- WFP South Sudan Situation Report #154, 3 Dec 2016
- IOM DTM South Sudan: Bor South Village Assessment Survey, 24 May-1 Jun (Nov 2016)
- OCHA South Sudan Humanitarian Bulletin Issue 18 | 21 Nov 2016
Appeals & Funding
- 2016 Humanitarian Needs Overview
- 2016 Humanitarian Response Plan
- IOM South Sudan Consolidated Appeal 2016
- Humanitarian Action for Children 2016
- UNHCR: Revised South Sudan Regional Refugee Response Plan (Jan-Dec 2016)
- UNHCR: South Sudan Situation Supplementary Appeal Jan-Dec 2016 (Aug 2016)
- WHO Humanitarian Response Plan 2016
- Common Humanitarian Fund (CHF) in 2016 PDF XLS
- Guide to Giving: Key ways of contributing to the crisis response in South Sudan
- OCHA South Sudan
- UNHCR South Sudan Situation Information Sharing Portal
- IOM Humanitarian Compendium
- IOM Displacement Tracking & Monitoring (DTM) South Sudan
- Open Data for South Sudan
- Office of the IGAD Special Envoys for South Sudan
- Joint Monitoring and Evaluation Commission (JMEC)
- Food Security Cluster: South Sudan
- Logistics Cluster: South Sudan
Insecurity increases population displacement, humanitarian needs in Greater Equatoria, Unity
Relief actors continue cholera response efforts across South Sudan
Ongoing conflict increases number of South Sudanese refugees
The Crisis Overview 2016: Humanitarian Trends and Risks for 2017, outlines the countries where needs are greatest, and growing, as we approach the end of 2016.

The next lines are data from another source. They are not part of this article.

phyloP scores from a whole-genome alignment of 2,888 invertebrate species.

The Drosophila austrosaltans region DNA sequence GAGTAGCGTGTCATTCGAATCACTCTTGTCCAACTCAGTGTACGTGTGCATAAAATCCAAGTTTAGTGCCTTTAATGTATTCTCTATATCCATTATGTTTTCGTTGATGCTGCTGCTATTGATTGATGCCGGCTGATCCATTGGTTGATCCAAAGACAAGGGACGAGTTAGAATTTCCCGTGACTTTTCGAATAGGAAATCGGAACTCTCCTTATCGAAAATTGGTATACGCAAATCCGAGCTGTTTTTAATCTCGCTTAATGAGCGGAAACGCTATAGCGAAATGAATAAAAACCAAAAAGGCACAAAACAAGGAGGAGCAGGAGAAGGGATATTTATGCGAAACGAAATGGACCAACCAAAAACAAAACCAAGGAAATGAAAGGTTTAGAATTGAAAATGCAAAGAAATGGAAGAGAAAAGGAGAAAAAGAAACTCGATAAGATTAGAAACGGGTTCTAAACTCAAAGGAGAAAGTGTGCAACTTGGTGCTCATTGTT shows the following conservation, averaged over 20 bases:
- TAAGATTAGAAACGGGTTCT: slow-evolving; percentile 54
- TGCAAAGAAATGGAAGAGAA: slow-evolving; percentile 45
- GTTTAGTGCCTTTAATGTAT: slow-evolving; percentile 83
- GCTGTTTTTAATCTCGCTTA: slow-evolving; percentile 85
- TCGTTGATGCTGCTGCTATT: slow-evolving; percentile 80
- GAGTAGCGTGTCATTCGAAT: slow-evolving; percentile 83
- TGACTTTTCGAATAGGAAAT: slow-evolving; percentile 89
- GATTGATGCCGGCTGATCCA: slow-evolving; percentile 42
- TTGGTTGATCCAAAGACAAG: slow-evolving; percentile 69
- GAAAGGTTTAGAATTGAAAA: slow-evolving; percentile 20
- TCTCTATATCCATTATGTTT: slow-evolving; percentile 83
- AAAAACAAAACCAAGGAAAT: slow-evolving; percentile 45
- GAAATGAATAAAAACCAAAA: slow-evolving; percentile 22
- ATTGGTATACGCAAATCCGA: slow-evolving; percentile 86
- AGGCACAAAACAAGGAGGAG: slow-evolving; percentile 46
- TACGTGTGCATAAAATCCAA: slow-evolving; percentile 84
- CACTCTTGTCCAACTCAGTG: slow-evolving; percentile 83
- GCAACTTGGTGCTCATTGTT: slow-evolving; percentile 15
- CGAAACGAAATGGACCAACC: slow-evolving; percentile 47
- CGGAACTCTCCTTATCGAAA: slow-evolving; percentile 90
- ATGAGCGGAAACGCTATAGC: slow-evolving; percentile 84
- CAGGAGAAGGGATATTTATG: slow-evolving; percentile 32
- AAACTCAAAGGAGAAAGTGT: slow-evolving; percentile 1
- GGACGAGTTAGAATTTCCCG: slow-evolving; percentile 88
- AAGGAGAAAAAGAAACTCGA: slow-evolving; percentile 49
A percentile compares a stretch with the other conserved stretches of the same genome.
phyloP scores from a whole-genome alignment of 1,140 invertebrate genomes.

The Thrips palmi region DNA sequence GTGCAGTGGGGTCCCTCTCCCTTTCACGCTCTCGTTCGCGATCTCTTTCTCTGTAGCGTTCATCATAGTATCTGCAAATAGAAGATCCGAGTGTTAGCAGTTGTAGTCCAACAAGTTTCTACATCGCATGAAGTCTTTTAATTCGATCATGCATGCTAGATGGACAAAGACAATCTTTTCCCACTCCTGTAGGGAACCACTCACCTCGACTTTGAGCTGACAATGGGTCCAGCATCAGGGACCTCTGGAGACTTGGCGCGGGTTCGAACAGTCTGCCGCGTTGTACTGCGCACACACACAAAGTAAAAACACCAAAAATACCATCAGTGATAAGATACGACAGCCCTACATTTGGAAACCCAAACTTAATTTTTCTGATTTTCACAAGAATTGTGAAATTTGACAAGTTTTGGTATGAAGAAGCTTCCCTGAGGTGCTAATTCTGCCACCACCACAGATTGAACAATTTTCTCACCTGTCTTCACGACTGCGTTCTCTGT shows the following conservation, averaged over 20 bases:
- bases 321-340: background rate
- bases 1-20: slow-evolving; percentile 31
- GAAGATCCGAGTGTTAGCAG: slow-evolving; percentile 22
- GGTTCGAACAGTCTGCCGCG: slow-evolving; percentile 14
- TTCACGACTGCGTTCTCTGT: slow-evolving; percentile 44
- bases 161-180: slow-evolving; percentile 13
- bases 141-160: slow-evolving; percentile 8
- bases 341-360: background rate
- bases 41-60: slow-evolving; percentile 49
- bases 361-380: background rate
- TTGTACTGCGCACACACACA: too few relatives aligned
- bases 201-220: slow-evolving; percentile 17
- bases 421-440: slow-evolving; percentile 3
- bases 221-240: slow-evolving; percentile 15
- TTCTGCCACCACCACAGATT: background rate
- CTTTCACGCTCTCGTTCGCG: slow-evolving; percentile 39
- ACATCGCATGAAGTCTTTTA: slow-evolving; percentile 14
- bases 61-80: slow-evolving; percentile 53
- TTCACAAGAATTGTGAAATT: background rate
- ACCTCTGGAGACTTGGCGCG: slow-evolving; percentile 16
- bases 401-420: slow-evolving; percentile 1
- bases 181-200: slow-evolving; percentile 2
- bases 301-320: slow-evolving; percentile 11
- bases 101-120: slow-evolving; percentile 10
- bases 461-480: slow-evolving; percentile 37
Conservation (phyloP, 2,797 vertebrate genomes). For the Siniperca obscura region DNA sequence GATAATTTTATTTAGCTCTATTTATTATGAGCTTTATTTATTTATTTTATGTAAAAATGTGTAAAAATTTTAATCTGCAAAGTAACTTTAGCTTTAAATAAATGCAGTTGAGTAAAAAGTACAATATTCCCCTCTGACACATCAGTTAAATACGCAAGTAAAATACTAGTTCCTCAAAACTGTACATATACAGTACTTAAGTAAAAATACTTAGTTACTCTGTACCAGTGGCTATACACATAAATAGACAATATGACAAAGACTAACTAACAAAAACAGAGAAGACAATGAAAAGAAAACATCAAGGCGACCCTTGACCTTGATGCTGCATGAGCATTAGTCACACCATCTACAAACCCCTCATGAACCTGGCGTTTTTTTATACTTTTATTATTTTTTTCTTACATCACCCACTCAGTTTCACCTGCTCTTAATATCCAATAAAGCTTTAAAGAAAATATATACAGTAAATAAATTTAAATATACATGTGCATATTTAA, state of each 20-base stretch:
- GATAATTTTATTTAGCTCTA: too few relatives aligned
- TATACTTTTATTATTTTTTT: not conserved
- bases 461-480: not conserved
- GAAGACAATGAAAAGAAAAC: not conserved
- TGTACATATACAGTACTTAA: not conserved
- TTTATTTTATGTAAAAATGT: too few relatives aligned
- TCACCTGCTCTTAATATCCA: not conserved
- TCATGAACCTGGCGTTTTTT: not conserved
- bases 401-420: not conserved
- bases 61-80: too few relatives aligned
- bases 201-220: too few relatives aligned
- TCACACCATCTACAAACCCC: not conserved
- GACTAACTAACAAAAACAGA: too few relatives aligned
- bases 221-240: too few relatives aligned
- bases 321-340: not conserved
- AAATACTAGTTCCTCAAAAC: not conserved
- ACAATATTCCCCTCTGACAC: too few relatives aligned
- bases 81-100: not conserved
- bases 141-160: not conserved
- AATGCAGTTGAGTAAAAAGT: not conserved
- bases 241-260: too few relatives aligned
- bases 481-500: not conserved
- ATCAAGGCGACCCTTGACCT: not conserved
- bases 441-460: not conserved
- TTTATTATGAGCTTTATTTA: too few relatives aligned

PEOPLE IN NEED IN 2016: 6.1M
PEOPLE TARGETED IN 2016: 5.1M
PEOPLE REACHED IN Q1 2016: 2.89 M
In the second quarter of 2016, the humanitarian situation in South Sudan remained critical, with the onset of the lean season, fighting and displacement in new locations, the spread of measles and the beginning of a cholera outbreak in June.
(Juba, 30 November 2016): The Humanitarian Coordinator for South Sudan is deeply concerned by a recent series of bureaucratic impediments and access constraints that have negatively impacted humanitarian organizations’ ability to assist people in need.
“Humanitarian organizations in South Sudan are striving every day to save lives and alleviate suffering across this country,” said Mr. Eugene Owusu, Humanitarian Coordinator for South Sudan. “Yet, they continue to face obstacles and challenges which hamper their efforts. This must stop.”
Configuration and testing of the Digital Mobile Radio (DMR) network infrastructure for the Emergency Telecommunications Cluster (ETC) in South Sudan was completed in Denmark. The import clearance process is complete and the equipment ready for shipment.
ETC will provide security communications system for humanitarians in Pibor county in response to deteriorating security situation.
DSRSG Soumare – 2304 and a joint communique. With regard to RPF the government is recommending now that everything be put in place so that the RPF can be deployed as soon as possible. It is also clear now that the government has taken strong (inaudible) decision on all issue related to (inaudible) the relation with UNMISS and in particular also the freedom of movement of UNMISS so that we can work together with the government in a coordinated way to implement all what is necessary to implement the resolution.
• The security and political situation remains tense, with sporadic fighting between armed groups and killings of civilians and aid workers in various states.
• The threat of gender-based violence remains high as levels of displacement and the ethnic dimensions of the conflict worsened. Reports of attacks on women and girls seeking firewood, food or trying to find relatives outside of Protection of Civilians (PoC) sites and IDP camps continued throughout the country.